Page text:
I was watching a video from Jack Spirko where he said that tomatoes stay up on their own in the wild. How exactly do they stay up then?

  • Some of the permaculture community has figured out how to do cageless tomatoes. Some of the answer may be in finding the right breed. Here is one video with some interesting insights permacultureideas.blogspot.com/2012/04/…
    – Rick
    Commented Jul 24, 2016 at 15:18

1 Answer 1


The size of the tomato has been increased with human selection. Wild tomatoes are berry sized, so the plant doesn't need extra support. The same is true for most plants that humans have selectively bred, although for tomatoes, the plant is not fibrous or tough enough to bear much weight. Genetic engineering has come a long way, but it will be a while before jellyfish have (good) bones.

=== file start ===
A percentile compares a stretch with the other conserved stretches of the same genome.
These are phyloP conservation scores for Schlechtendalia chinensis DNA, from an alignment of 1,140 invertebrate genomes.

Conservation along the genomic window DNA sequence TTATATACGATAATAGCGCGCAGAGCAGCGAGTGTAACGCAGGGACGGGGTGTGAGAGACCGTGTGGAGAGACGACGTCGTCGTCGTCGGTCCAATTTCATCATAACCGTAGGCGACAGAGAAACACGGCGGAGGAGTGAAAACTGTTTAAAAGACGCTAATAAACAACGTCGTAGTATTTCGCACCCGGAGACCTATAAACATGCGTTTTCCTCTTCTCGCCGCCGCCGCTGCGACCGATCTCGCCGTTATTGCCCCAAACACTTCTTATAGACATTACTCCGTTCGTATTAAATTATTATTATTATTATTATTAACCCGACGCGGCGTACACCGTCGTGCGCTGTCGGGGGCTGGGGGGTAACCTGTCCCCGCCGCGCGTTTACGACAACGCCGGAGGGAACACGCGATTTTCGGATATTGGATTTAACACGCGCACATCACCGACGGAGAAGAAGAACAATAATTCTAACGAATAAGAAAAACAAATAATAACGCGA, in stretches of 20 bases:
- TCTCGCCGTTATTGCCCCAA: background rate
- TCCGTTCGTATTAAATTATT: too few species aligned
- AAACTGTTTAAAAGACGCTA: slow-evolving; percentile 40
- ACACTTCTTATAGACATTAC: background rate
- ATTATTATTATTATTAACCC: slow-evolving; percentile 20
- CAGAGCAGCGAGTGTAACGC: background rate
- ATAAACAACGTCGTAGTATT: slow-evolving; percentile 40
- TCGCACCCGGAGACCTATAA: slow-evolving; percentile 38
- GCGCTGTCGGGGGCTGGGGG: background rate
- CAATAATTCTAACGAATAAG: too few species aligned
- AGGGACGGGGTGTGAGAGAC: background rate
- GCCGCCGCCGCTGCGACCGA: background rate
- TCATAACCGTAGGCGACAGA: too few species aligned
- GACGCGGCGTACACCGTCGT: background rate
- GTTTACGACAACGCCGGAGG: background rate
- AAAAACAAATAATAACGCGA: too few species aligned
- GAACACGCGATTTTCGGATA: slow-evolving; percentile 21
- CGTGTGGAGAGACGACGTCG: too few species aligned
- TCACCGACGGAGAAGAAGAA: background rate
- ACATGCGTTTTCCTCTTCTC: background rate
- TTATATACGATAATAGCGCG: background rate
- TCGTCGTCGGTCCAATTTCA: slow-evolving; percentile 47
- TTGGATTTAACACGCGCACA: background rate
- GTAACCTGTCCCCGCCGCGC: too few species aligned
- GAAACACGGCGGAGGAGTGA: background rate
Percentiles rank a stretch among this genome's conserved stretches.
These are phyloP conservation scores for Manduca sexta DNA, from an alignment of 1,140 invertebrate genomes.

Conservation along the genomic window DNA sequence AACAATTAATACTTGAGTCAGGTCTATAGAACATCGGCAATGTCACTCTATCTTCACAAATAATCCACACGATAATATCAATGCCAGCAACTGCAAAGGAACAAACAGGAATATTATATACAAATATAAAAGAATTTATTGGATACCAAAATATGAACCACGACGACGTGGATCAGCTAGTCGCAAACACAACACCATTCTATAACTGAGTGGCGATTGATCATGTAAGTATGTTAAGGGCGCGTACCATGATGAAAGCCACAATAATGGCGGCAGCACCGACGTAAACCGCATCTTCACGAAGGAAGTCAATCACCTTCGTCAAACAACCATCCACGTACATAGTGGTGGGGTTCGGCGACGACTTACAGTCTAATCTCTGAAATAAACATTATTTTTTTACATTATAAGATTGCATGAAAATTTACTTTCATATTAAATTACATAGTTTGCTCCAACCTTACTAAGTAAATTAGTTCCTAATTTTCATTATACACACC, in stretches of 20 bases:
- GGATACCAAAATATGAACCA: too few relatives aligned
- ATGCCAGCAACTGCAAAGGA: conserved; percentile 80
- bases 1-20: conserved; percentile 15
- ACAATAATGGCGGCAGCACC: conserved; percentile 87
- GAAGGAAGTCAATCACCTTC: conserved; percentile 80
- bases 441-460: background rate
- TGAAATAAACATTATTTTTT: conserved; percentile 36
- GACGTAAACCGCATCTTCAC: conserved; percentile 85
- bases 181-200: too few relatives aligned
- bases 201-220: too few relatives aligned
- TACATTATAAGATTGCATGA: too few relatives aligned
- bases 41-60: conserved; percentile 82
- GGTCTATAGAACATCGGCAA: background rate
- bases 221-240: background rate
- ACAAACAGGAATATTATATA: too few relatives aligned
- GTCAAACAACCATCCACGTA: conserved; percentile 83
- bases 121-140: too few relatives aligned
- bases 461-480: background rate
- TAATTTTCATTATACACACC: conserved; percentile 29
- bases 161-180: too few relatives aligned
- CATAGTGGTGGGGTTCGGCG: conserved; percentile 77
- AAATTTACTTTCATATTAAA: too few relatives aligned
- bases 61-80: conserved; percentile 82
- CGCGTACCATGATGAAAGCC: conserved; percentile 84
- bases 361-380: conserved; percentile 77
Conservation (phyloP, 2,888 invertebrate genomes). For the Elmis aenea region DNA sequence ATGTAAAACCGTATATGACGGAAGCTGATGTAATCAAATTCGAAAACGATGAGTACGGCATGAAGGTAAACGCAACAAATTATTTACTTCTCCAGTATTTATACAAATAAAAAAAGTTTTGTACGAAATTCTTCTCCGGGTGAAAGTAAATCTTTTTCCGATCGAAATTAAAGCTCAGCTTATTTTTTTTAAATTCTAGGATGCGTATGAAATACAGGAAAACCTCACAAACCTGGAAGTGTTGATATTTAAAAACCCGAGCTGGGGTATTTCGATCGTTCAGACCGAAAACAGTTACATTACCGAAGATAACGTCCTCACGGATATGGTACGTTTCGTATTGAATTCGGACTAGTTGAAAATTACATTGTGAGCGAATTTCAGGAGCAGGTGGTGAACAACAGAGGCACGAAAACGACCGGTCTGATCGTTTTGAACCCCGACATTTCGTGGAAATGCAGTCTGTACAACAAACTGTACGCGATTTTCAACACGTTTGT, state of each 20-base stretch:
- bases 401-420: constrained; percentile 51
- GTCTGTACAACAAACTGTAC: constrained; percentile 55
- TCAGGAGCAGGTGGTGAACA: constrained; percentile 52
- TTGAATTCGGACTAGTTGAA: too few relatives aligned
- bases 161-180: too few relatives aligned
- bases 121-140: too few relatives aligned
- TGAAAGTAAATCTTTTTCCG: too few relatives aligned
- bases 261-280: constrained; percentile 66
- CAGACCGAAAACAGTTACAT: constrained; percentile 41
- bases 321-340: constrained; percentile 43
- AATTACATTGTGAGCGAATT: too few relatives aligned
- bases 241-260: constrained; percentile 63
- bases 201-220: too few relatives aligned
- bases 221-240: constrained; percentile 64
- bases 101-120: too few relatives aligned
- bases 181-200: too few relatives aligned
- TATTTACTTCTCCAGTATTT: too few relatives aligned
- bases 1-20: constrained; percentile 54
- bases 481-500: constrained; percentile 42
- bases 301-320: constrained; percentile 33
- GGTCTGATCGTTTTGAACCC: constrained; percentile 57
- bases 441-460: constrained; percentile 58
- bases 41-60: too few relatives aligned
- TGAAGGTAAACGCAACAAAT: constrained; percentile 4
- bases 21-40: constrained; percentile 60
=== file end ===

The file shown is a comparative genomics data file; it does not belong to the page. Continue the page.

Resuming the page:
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  • Think diminutive cherry tomatoes. The closest relative you will find is black nightshade which we have growing natively here. I have to keep it weeded out so it doesn't compete for nutrients with the tomatoes. It will lay over on the top of whatever is growing around it. They kind of almost stay up, but depend on overgrowing the surrounding vegetation for support. Cultivated Cherry Tomatoes are so prolific that they need almost as much support as the big beefsteaks. Commented Jul 5, 2016 at 18:24

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